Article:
Who Is Most Likely to Get Alzheimer’s?

Medically Reviewed on 3/29/2021

Alzheimer's factors

Most people with Alzheimer's are 65 years of age and older. One in 10 people who is 65 years old and older has Alzheimer's. After the age of 65 years old, the risk doubles every five years. Age, family history, genetics, chemical exposure, infections and other factors play a role in who gets Alzheimer's.
Most people with Alzheimer’s are 65 years of age and older. One in 10 people who is 65 years old and older has Alzheimer’s. After the age of 65 years old, the risk doubles every five years. Age, family history, genetics, chemical exposure, infections and other factors play a role in who gets Alzheimer's.

Most people with Alzheimer’s are 65 years of age and older. One in 10 people who is 65 years old and older has Alzheimer’s. After the age of 65 years old, the risk doubles every five years. Nearly one-third of people who are 85 years and older have Alzheimer’s. Doctors and researchers don't know the exact causes. They think it might be caused by one or more of these

  • Age and family history
  • Certain genes
  • Abnormal protein deposits in the brain
  • Exposure to aluminum, mercury and other heavy metals has been detected in the brain tissue of people with Alzheimer’s. However, it isn’t known whether they cause Alzheimer’s or build up in the brain as a result of the disease.
  • Immune system problems such as amyloidosis
  • Chemical imbalances in the brain
  • After decades of research, studies have reported compelling evidence that the condition may also be caused by a bacterium involved in gum disease. Multiple teams have been researching Porphyromonas gingivalis, the main bacterium involved in gum disease, which is a known risk factor for Alzheimer’s. So far, teams have found that P. gingivalis invades and inflames brain regions and can worsen symptoms. Viruses that might cause the changes seen in the brain tissue of people with Alzheimer’s are being also studied.
  • Serious head injury and lower levels of education may also be risk factors for Alzheimer’s.
  • Recent studies on dementia- and Alzheimer’s-related complications have revealed that women older than 60 years old are twice as likely to have dementia as men. In fact, the likelihood of developing Alzheimer’s is understood to be greater than that of developing breast cancer. The exact reasons for this are unknown, but medical experts feel that the loss of estrogen hormone in women after menopause might be a contributing factor.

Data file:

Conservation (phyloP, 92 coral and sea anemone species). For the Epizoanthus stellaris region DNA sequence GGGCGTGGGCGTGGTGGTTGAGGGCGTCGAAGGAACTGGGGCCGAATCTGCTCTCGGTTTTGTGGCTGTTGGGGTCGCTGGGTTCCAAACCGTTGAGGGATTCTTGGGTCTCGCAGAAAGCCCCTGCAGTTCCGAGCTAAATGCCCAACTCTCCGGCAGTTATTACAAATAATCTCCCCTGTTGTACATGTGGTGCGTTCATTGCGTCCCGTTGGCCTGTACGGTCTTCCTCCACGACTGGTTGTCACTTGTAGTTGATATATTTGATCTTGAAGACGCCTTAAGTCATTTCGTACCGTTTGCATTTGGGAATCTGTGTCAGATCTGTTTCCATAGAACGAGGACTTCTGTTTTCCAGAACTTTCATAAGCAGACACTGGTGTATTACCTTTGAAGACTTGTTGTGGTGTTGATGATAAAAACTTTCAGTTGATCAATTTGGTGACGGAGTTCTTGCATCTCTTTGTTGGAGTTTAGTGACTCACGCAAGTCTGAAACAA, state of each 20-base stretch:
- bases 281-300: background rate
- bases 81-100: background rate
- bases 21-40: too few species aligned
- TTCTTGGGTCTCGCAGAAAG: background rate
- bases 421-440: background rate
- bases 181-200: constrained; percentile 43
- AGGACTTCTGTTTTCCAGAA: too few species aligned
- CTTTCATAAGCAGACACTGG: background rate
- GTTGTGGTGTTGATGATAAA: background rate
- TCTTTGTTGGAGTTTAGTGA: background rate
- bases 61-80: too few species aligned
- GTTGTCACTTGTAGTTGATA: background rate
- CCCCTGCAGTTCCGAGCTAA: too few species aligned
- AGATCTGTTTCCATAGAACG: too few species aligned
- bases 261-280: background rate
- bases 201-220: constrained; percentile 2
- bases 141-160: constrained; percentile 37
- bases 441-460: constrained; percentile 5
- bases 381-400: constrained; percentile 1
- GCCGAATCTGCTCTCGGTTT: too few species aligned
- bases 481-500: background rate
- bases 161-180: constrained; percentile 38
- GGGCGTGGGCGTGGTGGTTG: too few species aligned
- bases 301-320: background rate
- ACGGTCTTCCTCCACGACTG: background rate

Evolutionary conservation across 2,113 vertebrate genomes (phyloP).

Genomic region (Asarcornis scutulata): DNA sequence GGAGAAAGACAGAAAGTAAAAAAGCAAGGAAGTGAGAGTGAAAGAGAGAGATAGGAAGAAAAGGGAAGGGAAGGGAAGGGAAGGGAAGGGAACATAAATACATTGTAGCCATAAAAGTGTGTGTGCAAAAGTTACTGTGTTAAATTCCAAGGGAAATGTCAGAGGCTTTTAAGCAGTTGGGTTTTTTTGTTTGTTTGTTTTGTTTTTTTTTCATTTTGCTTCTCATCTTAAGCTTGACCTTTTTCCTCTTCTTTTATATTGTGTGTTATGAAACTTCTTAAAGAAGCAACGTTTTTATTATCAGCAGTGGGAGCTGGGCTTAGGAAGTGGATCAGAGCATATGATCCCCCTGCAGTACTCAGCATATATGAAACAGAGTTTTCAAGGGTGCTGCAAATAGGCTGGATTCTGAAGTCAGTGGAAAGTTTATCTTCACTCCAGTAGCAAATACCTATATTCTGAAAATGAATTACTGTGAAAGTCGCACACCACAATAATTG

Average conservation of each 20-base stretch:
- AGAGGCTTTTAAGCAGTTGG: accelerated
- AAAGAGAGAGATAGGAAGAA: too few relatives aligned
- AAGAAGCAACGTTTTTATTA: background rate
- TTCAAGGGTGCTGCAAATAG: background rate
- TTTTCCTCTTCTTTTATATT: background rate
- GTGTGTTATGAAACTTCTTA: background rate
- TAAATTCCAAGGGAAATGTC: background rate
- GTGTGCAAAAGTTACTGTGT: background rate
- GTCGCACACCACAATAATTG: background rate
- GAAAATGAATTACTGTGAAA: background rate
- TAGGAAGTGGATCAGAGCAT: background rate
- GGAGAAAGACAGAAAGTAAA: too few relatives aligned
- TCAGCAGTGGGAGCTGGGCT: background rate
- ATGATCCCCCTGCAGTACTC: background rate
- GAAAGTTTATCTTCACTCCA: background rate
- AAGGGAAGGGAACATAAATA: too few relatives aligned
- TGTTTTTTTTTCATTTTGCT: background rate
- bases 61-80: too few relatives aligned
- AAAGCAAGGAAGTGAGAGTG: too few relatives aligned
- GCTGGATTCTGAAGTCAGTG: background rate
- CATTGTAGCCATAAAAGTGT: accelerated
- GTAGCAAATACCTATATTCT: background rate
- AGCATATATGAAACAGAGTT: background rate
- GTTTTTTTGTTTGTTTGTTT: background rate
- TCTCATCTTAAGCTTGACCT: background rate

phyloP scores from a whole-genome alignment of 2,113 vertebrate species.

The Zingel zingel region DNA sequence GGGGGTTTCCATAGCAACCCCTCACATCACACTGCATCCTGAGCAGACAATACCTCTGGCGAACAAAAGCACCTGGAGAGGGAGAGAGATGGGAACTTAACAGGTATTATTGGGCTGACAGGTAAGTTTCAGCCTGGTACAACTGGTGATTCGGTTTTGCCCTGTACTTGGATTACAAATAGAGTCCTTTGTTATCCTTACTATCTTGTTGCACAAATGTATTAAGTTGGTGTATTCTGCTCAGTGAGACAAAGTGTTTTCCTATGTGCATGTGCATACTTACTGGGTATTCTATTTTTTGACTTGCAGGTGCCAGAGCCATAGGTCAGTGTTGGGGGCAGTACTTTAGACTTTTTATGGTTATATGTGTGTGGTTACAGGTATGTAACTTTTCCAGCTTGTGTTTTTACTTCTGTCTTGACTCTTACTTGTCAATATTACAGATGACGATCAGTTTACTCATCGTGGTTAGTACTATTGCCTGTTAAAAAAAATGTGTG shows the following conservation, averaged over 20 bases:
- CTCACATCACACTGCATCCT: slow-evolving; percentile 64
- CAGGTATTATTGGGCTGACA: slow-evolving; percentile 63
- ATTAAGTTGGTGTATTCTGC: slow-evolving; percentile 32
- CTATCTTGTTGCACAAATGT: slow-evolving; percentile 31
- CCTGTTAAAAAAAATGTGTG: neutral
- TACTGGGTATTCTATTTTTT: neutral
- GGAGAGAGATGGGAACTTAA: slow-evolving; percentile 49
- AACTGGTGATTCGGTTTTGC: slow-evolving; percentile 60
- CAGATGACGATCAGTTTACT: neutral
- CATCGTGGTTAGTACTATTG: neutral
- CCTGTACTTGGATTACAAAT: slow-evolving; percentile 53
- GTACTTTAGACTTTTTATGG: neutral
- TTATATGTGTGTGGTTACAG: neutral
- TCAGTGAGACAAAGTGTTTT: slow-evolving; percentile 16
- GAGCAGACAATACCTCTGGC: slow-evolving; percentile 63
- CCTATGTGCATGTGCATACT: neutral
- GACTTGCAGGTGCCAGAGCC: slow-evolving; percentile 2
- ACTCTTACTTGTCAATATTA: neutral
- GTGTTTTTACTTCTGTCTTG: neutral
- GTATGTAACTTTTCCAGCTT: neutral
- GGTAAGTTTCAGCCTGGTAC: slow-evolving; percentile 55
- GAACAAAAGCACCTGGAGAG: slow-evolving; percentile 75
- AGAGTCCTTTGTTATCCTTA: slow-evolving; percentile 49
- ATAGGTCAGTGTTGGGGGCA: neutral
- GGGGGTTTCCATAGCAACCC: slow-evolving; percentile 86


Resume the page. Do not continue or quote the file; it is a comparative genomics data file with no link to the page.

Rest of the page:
Several processes occur in Alzheimer’s

  • Amyloid plaques: These are deposits outside brain cells. They prevent the brain from transmitting signals properly.
  • Neurofibrillary tangles: These are deposits inside brain cells. They kill cells by preventing delivery of nutrients and energy, causing dementia that worsens over time.  
  • Neuronal death: This causes shrinking in the cortex (the outer layer of the brain) that is vital to memory, language and judgment. Alzheimer’s is characterized by this shrinkage.

In most cases, scientists are still unsure about what triggers the formation of plaques, tangles and other chemical changes associated with sporadic Alzheimer's

  • Alzheimer’s targets the outer part of the brain first, which is associated with learning and short-term memory.
  • As the disease progresses deeper into the brain, other functions are affected, and symptoms get worse.
  • For people with familial Alzheimer’s, mutations in three genes increase the production of amyloid plaques that damage the brain.
  • In addition, there is evidence that risk factors for cardiovascular disease, such as a sedentary lifestyle, smoking, diabetes and obesity, may increase the risk of Alzheimer's.

Unfortunately, there is no known cure for Alzheimer’s. Medications are available that can control symptoms for variable lengths of time. These medications cannot stop or slow the progression of the disease. They alter the level of neurotransmitters in the brain that help nerve cells communicate with one another. These medications will be prescribed if the physician believes it’s appropriate. They include

Prevention

Exercise regularly

  • Tons of evidence show that physical activity can significantly reduce the risk of Alzheimer’s, with a new study finding that exercise slows Alzheimer’s even after the amyloid has begun to build up. US federal guidelines recommend getting at least 150 minutes of exercise or other movement a week, including both aerobic activity and muscle training.

Diet

  • Eat a healthy diet with lots of vegetables, fruits and healthy oils.
  • Some older people will have to work to get adequate nutrition, whereas others will struggle to keep their weight under control.

Keep the brain active

  • Improve brain skill by playing simple computer games.
  • Studies have shown that mentally stimulating activities such as reading, using a computer, participating in social activities, playing games or doing crafts lowers the risk of mild cognitive impairment.

Reduce risk factors

Sleep

  • Both quality and quantity sleep are increasingly being shown to be important for Alzheimer’s, although it’s not yet clear whether poor sleep in middle age and beyond is a cause of Alzheimer’s or one of its earliest symptoms.

The progression of Alzheimer’s is challenging to deal with. Each stage puts new demands and strains on people and their informal and professional caregivers. Education can help immensely throughout this process, so family members need to learn as much as they can about this condition, ask questions of medical professionals and seek out advice and support from other caregivers who have had first-hand experience with Alzheimer’s.

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Medically Reviewed on 3/29/2021
References
Medscape Medical Reference

Alzheimer's Association